Travis Williams (22:06.43)
Yeah, that's awesome. Well, what are some of the challenges you think standing in the way of us reaching our potential with artificial intelligence?
Andrew Katz (22:28.469)
it's pretty high in terms of both like the hardware, so the kinds of GPUs, so graphical processing units, the kinds of computer hardware that these models run on, they're not the easiest to get your hands on. So that's one thing.
And then second thing, the idea that like, well, right now, it's usually a small number of companies that have the resources to be able to train and make these models available. And they do a fairly OK job making them available and accessible. I don't know if I'd count on that always being the case. In many cases, they are companies that have a bottom line.
And so I think as soon as you start paywalling some of these things, that becomes an issue again of access. So I think there's that part of it. Then there's also the part of it where like...these models, there's no guarantee that these models are like generating factually correct information. Right? So like, there is a scenario where the model is trying to explain something to you, a concept to you, in terms that you might understand, and it just completely gets it wrong. Right? And in that case, like that, that's obviously not very helpful. So there's that kind of thing, I think. Those in my head are kind of two of the bigger. issues in terms of like accurate and correct information and then also just the accessibility.
Travis Williams (24:02.478)
Great, great. Well, to kind of round this whole conversation out, what is something that gives you hope in this space?
Andrew Katz (24:10.621)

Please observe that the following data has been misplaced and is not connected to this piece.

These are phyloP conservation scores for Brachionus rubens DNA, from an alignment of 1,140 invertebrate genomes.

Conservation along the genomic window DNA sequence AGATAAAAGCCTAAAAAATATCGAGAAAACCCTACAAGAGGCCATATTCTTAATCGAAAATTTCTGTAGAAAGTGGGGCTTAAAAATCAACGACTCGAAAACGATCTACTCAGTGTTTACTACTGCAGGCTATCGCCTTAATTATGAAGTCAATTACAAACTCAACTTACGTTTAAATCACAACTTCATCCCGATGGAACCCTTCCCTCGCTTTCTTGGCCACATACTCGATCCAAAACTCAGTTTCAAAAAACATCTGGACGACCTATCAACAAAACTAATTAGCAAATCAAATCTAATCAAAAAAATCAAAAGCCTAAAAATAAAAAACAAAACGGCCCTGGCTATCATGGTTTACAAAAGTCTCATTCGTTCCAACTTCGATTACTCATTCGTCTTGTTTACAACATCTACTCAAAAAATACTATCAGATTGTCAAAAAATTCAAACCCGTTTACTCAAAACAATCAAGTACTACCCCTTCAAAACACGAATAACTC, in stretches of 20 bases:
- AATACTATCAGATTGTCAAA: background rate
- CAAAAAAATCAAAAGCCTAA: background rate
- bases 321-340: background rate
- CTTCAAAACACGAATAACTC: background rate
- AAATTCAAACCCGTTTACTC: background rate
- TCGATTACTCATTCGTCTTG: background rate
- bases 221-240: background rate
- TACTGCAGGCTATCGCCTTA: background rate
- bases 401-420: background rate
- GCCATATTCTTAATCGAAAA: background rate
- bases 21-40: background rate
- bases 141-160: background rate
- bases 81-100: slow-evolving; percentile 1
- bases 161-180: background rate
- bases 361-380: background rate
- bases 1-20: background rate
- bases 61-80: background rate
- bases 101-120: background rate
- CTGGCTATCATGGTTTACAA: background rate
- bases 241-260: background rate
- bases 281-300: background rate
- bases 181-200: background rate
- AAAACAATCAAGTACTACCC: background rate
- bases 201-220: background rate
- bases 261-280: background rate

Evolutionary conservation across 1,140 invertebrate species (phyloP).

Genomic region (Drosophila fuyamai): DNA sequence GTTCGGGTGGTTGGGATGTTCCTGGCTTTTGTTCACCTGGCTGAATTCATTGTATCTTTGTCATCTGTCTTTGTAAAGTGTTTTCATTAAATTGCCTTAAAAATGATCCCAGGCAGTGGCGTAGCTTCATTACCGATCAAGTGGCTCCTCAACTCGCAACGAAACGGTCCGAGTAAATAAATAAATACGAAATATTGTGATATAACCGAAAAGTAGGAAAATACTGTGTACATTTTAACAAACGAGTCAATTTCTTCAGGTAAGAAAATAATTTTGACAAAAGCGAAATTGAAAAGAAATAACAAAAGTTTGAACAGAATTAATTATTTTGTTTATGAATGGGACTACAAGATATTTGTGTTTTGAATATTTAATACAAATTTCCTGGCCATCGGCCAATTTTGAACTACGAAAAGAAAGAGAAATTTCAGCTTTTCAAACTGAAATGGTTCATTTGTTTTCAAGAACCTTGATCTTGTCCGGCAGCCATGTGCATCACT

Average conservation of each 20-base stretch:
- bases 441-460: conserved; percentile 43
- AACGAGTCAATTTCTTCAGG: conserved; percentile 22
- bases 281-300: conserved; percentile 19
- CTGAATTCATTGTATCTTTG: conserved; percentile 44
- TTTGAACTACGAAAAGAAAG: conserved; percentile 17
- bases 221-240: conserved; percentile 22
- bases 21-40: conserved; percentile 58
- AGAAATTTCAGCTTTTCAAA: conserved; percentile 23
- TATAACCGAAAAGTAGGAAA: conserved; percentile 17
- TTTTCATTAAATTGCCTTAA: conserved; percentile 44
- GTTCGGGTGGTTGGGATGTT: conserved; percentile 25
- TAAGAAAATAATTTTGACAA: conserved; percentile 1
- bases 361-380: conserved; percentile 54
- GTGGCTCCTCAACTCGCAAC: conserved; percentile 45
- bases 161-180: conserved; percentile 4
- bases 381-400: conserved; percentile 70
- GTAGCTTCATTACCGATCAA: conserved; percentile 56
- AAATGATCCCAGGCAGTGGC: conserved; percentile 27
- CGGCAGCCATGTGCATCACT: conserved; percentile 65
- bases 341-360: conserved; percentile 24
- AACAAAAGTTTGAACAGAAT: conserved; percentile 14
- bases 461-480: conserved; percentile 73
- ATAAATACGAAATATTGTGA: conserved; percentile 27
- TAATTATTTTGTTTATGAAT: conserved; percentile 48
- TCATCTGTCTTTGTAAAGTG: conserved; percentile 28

That's good. Something gives me hope in this space is just the potential staying on this idea of like the intelligent tutoring systems and the sort of individualized education. I think you know if you can take even a step in that direction then that's a very big improvement. You know, if you spend a lot of time, if you spend any time watching instructional videos on YouTube, I don't know, about any specific topics, maybe a lecture about something or anything else, you will see tons of comments from students, well, presumably from students, talking about how, you know, this video is so great, it helps me understand something better than my professor or something like that. And how accurate all those are is maybe not the point, but the idea is, I like, well, a lot of students who just aren't quite getting what they need out of their current education experience. like their current formal education experiences, so they go sort of pursue other avenues. And so if you have some other sort of ways of helping students access materials and get them that feedback and that sort of interaction that really does lead to better learning than just statically watching a video, I think that gives me a lot of hope and I think there's a lot of potential there. Because it's one thing, you know, to go watch, I don't know, like a 45-minute lecture on something that's been uploaded to YouTube, and sure, I imagine you probably get some somewhat understanding of that topic beyond what you had going into watching that video. But if you can then sort of like be quizzed or have questions asked of you to see how much did you actually understand it, maybe actually be engaged in a dialogue that is based off of whatever it is you just watched. I think that really sort of helps move the needle much more. So it's that kind of thing that really gives me a lot of hope.